By his own admission, the current campaign has been "tough" for Willie Mullins.
As well as blowing his rivals out of the water in his homeland for the last decade, the County Carlow maestro has become increasingly dominant in Britain, evidenced by his titanic tussle with Paul Nicholls for last year's British trainers' title. Mullins only conceded on the final day of the season at Sandown.
Mullins has won the Leading Trainer Award at the Cheltenham Festival in five of the last six years, saddling a record eight winners two years ago and seven last season to take his total tally to 48, leaving him second only to Nicky Henderson in the all-time list with 55.
However, there has been a power shift in Ireland this season, with the well-publicised shock split with leading owners Gigginstown House Stud in a disagreement over increased training fees a double whammy, as many of the 60 horses that left Closutton moved to Gordon Elliott's burgeoning Cullentra base.
Elliott's improved arsenal has helped him race into a significant lead in the race to be crowned champion National Hunt trainer in Ireland and for the first time in a long time, the perennial crowning of Mullins at the Punchestown Festival is under serious threat.
The sad demise of Vautour and the enforced absences of superstars Annie Power, Faugheen and Min from this year's Cheltenham team are further blows but his optimism is only marginally dimmed.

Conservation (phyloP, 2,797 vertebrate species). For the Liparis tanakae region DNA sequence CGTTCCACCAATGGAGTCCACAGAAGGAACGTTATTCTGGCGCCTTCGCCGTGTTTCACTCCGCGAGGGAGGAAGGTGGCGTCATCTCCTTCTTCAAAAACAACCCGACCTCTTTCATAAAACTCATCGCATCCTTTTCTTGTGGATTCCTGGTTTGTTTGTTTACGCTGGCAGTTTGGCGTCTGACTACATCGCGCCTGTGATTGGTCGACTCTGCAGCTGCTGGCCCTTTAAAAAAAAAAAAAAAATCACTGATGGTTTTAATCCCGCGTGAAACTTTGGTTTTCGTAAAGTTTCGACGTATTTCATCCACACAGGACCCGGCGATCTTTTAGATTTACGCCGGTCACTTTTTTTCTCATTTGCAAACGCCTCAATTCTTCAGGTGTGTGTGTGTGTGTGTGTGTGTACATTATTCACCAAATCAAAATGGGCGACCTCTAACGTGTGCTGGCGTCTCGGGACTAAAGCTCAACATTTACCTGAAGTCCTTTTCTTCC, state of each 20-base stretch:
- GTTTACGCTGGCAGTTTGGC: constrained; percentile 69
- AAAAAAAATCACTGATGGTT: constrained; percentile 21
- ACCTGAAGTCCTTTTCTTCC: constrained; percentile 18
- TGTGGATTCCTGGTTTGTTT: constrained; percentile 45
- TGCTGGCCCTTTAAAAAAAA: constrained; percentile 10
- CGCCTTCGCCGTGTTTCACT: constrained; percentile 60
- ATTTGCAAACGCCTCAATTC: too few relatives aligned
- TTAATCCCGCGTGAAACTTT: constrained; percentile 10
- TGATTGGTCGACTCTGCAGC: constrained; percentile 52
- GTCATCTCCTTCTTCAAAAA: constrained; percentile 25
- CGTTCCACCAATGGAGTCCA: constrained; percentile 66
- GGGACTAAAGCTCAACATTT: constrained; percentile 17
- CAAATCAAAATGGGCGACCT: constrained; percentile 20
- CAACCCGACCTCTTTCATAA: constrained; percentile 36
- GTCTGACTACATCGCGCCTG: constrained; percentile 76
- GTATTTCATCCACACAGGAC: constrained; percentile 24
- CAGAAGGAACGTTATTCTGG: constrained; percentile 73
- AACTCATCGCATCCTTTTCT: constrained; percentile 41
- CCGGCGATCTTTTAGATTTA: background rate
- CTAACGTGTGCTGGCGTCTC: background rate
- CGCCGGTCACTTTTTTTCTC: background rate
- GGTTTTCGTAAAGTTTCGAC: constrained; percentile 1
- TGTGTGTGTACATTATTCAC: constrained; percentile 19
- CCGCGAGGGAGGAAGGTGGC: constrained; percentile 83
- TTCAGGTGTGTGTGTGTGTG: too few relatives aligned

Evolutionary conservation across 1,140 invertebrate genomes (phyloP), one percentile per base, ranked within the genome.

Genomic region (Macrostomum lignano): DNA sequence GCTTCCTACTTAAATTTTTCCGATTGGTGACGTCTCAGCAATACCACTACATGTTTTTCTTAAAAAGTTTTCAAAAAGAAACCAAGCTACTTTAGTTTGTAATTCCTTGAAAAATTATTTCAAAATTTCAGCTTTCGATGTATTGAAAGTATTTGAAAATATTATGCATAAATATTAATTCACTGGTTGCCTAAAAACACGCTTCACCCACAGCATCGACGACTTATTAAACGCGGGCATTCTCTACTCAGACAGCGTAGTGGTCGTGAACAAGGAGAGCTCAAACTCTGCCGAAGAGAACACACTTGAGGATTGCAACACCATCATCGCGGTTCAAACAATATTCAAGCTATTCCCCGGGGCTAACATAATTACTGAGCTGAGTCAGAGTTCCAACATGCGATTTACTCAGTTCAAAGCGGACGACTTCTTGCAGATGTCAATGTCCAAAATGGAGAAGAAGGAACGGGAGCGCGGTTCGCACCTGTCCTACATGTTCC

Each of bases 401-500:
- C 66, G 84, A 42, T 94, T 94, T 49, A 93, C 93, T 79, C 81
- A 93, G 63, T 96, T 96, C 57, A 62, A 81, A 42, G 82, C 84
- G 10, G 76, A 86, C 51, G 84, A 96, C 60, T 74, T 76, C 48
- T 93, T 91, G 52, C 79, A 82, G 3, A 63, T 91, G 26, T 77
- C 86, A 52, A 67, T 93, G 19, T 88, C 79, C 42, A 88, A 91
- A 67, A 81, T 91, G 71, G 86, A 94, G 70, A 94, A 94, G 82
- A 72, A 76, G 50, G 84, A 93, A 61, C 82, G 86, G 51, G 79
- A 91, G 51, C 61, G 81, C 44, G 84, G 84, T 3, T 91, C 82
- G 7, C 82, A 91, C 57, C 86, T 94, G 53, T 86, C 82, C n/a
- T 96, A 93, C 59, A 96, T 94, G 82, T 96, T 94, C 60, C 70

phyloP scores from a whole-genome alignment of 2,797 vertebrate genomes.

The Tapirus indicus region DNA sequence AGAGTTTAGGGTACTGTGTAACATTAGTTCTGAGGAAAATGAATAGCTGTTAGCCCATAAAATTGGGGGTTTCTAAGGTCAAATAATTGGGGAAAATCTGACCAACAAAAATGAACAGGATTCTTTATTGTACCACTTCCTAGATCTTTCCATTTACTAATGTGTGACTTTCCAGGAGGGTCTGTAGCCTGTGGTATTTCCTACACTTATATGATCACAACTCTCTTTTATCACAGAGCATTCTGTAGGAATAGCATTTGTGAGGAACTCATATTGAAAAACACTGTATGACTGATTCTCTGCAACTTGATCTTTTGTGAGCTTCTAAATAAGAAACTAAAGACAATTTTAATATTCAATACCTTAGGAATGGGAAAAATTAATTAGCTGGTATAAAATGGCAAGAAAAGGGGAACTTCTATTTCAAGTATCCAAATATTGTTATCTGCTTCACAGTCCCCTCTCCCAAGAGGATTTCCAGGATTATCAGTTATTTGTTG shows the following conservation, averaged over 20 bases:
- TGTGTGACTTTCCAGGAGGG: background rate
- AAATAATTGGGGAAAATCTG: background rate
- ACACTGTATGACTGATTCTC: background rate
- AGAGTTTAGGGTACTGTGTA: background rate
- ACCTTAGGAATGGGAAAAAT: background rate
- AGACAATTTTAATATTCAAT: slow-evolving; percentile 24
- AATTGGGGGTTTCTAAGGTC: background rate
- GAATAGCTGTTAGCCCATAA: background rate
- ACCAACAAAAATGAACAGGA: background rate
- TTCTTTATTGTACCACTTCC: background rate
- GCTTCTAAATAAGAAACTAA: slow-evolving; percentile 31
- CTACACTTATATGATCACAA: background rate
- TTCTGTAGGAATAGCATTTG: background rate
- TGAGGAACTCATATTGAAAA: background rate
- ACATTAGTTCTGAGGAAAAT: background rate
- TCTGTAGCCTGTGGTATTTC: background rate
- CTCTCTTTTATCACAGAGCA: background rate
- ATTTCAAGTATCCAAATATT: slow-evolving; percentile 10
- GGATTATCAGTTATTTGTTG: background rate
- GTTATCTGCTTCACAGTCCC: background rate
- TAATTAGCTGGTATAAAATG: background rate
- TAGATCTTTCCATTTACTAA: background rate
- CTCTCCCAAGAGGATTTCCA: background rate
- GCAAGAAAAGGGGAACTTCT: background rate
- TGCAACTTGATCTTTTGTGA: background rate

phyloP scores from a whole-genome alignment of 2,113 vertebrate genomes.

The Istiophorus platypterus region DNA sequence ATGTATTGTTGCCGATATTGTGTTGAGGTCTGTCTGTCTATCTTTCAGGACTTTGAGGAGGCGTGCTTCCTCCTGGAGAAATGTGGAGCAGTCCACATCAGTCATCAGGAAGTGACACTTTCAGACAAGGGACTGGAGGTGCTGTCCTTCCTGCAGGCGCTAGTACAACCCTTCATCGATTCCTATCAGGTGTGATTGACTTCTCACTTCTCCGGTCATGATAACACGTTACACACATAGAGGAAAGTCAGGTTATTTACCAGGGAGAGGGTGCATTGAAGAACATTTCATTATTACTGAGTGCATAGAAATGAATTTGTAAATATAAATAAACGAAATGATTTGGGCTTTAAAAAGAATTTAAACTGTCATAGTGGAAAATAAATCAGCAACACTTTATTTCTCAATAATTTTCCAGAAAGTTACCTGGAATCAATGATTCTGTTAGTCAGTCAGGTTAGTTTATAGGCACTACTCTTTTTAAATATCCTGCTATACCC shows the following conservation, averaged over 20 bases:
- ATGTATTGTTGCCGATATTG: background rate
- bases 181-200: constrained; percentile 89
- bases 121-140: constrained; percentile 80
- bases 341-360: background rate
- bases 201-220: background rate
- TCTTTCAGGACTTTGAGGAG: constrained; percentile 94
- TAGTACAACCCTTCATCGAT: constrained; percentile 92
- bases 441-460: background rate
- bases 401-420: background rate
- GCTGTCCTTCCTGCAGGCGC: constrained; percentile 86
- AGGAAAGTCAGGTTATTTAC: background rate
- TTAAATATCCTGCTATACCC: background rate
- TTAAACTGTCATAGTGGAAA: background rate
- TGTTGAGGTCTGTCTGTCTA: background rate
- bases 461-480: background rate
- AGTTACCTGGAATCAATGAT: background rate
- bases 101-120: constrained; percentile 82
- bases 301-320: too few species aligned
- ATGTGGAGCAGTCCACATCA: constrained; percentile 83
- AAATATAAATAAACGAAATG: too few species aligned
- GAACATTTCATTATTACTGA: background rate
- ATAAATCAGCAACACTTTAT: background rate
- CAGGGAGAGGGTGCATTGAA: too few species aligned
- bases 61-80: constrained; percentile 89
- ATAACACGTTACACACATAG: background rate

Considering his losses, Mullins has put together a remarkably strong team of around 40 horses ready to do battle in the Cotswolds, leaving him well placed to bounce off the ropes and come out fighting at Prestbury Park.
Mullins is now over €350,000 behind Elliott in the race to be Irish champion trainer and knows how hard it will be to catch the Meath handler.
"It's going to be tough. Just the sheer weight of numbers alone (that Elliott has) makes it hard," he said.
"Hopefully we'll have horses for the Festivals. Whether that's enough or not, we'll have to wait and see.
"Then you look at races like the Irish National. We'd need to win it without Gordon finishing in the first three to get back level, so that shows you the scale of the task we have.
"My good horses I'll campaign the same way I've always campaigned them. I don't think it will have any effect on what we run at Cheltenham. What goes to Cheltenham goes to Cheltenham - I don't think we'll be keeping one back!
"Gordon probably has a lot of different types of horses than we have and he campaigned them much earlier, but I couldn't see myself changing.
"Trying to find horses that will run earlier in the season is not something we aspire to. We try and look for top-grade horses.
"Every day we get up we just look forward to where we can have another winner."